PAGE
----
466, 469 (Mo. 1978). However, when the underlying causes of action are “broad enough to
encompass both intentional and negligent conduct,” the intentional misconduct rule might not
apply. See Charter Express, Inc. v. United S. Assur. Co., 1990 US. Dist. LEXIS 10301, at *4
(W.D. Mo. July 30, 1990).
Here, Purina’s claims against Blue Buffalo for unjust enrichment and unfair competition
are pleaded broadly enough to encompass both intentional and negligent conduct. Moreover, at
this stage of the case, I must accept Blue Buffalo’s factual allegations as true, including its
allegation that that the byproduct was in its food without its knowledge or intent. Additionally,
the extent or basis of Blue Buffalo’s potential liability on these claims is yet to be determined.
As a result, I cannot say that Blue Buffalo has failed to state a claim for indemnity or
contribution for Purina’s unjust enrichment and unfair competition claims.
B. Joinder of Claims
Diversified argues that I should dismiss Blue Buffalo’s remaining claims as improperly
joined under Fed. R. Civ. P. 14. because they are independent actions not derived from Purina’s
claims against Blue Buffalo. Rule 14(a)(1) allows a defendant to, “as a third-party plaintiff,
serve . . . a nonparty who is or may be liable to it for all or part of the claim against it.”
Diversified concedes that in addition to permitting impleader of third-party defendants when they
may have derivative liability, joinder is also proper under Rule 14 if a party is secondarily liable
for claims of contribution and indemnity. Having already found that Blue Buffalo may maintain
its third-party claims for contribution and indemnity arising out of Purina’s unfair competition
and unjust enrichment claims, it follows that joinder of Diversified is proper under Rule 14.
Additionally, to the extent that any of Blue Buffalo’s remaining claims are not based on
derivative liability, they are still properly joined under Fed. R. Civ. P. 18. Rule 18 provides that
“[a] party asserting a . . . third-party claim may join, as independent or alternate claims, as many
claims as it has against an opposing party.” Fed. R. Civ. P. 18(a). As a result, I will not dismiss
Blue Buffalo’s remaining claims against Diversified.
C. Severance in the Court’s Discretion
Diversified’s final argument is that I should sever the claims and case against it from the
underlying action filed by Purina against Blue Buffalo because confusion, delay, and needless
complication will result if Diversified remains in the action. The right to implead third parties is
not automatic and the decision to permit impleader rests within the sound discretion of the trial
court. City of St. Louis v. Cernicek, et al., No. 400-CV-1895, 2001 WL 34134733, at *3 (E.D.
Mo. Sept. 25, 2001). In determining whether impleader is appropriate, a district court must
balance the benefits derived from impleader – the benefits of settling related matters in one suit
— against possible prejudice to the plaintiffs and the third party defendants, the complication of
issues at trial, the merit of the third-party complaint, and any additional expense that would be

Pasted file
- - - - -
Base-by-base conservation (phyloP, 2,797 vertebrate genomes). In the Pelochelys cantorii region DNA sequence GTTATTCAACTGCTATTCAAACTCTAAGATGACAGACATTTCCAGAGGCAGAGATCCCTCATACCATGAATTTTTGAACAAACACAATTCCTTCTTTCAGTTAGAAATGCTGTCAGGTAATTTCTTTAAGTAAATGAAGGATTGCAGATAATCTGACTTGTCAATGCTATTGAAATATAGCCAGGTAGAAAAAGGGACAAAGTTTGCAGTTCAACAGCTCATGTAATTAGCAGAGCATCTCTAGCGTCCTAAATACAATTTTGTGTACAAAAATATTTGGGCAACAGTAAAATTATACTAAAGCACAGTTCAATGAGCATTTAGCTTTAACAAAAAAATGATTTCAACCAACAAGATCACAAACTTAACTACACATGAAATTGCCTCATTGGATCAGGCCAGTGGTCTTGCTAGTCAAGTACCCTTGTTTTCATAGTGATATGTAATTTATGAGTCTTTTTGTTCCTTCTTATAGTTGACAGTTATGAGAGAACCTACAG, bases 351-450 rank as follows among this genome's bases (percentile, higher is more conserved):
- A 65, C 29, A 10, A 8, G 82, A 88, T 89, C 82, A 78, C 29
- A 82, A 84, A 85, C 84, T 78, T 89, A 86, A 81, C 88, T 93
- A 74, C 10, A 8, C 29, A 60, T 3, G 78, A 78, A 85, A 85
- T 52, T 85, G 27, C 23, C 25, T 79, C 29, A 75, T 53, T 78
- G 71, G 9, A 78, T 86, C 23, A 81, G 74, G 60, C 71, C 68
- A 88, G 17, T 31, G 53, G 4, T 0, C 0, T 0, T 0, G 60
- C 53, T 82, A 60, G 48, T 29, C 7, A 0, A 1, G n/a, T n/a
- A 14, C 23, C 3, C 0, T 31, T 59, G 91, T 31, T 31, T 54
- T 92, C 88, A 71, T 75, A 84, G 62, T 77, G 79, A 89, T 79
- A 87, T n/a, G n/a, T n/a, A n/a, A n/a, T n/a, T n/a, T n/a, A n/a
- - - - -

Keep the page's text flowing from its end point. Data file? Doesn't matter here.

incurred by the parties. Id.
There is a risk that allowing Blue Buffalo’s third-party claims to proceed will prejudice
and impose additional expense on the third-party defendants. However, the addition of the thirdparty defendants is not likely to complicate the issues at trial because whether the third-parties
are in the action or not, the focus of the suit will remain the same: determining what is in Blue
Buffalo’s food, and Blue Buffalo’s knowledge, if any. Additionally, although the third-party
defendants may incur some additional expense related to their inclusion in this admittedly highly
contentious suit, Diversified need not participate in any issues that arise solely between Purina
and Blue Buffalo that do not relate to Blue Buffalo’s claims against Diversified. Furthermore, if
the parties were required to litigate these same issues in a separate suit, they would also incur
expenses that could have been avoided by trying the claims in one action. Moreover, settling all
related matters in one suit greatly benefits the other parties to the suit and interests in judicial
economy.1 As a result, I conclude that the benefits of allowing Blue Buffalo to implead
Diversified outweigh the possible prejudice, complication, and expense that could be incurred by
IT IS HEREBY ORDERED that Diversified Ingredients’ motion to dismiss  is
GRANTED in part and DENIED in part. Blue Buffalo shall file an amended third-party
complaint no later than September 25, 2015 in accordance with the terms of this Order.
RODNEY W. SIPPEL
UNITED STATES DISTRICT JUDGE
Dated this 8th day of September, 2015.
Third-party defendant Wilbur-Ellis has not moved for severance, and the claims against Wilbur-Ellis involve and
will require discovery on many of the same issues raised in Blue Buffalo’s claims against Diversified. Additionally,
Purina consented to the addition of the third-party defendants at the May 6, 2015 status hearing in this case. See
Transcript of Status Conference, #.
Disclaimer: Justia Dockets & Filings provides public litigation records from the federal appellate and district courts. These filings and docket sheets should not be considered findings of fact or liability, nor do they necessarily reflect the view of Justia.
Why Is My Information Online?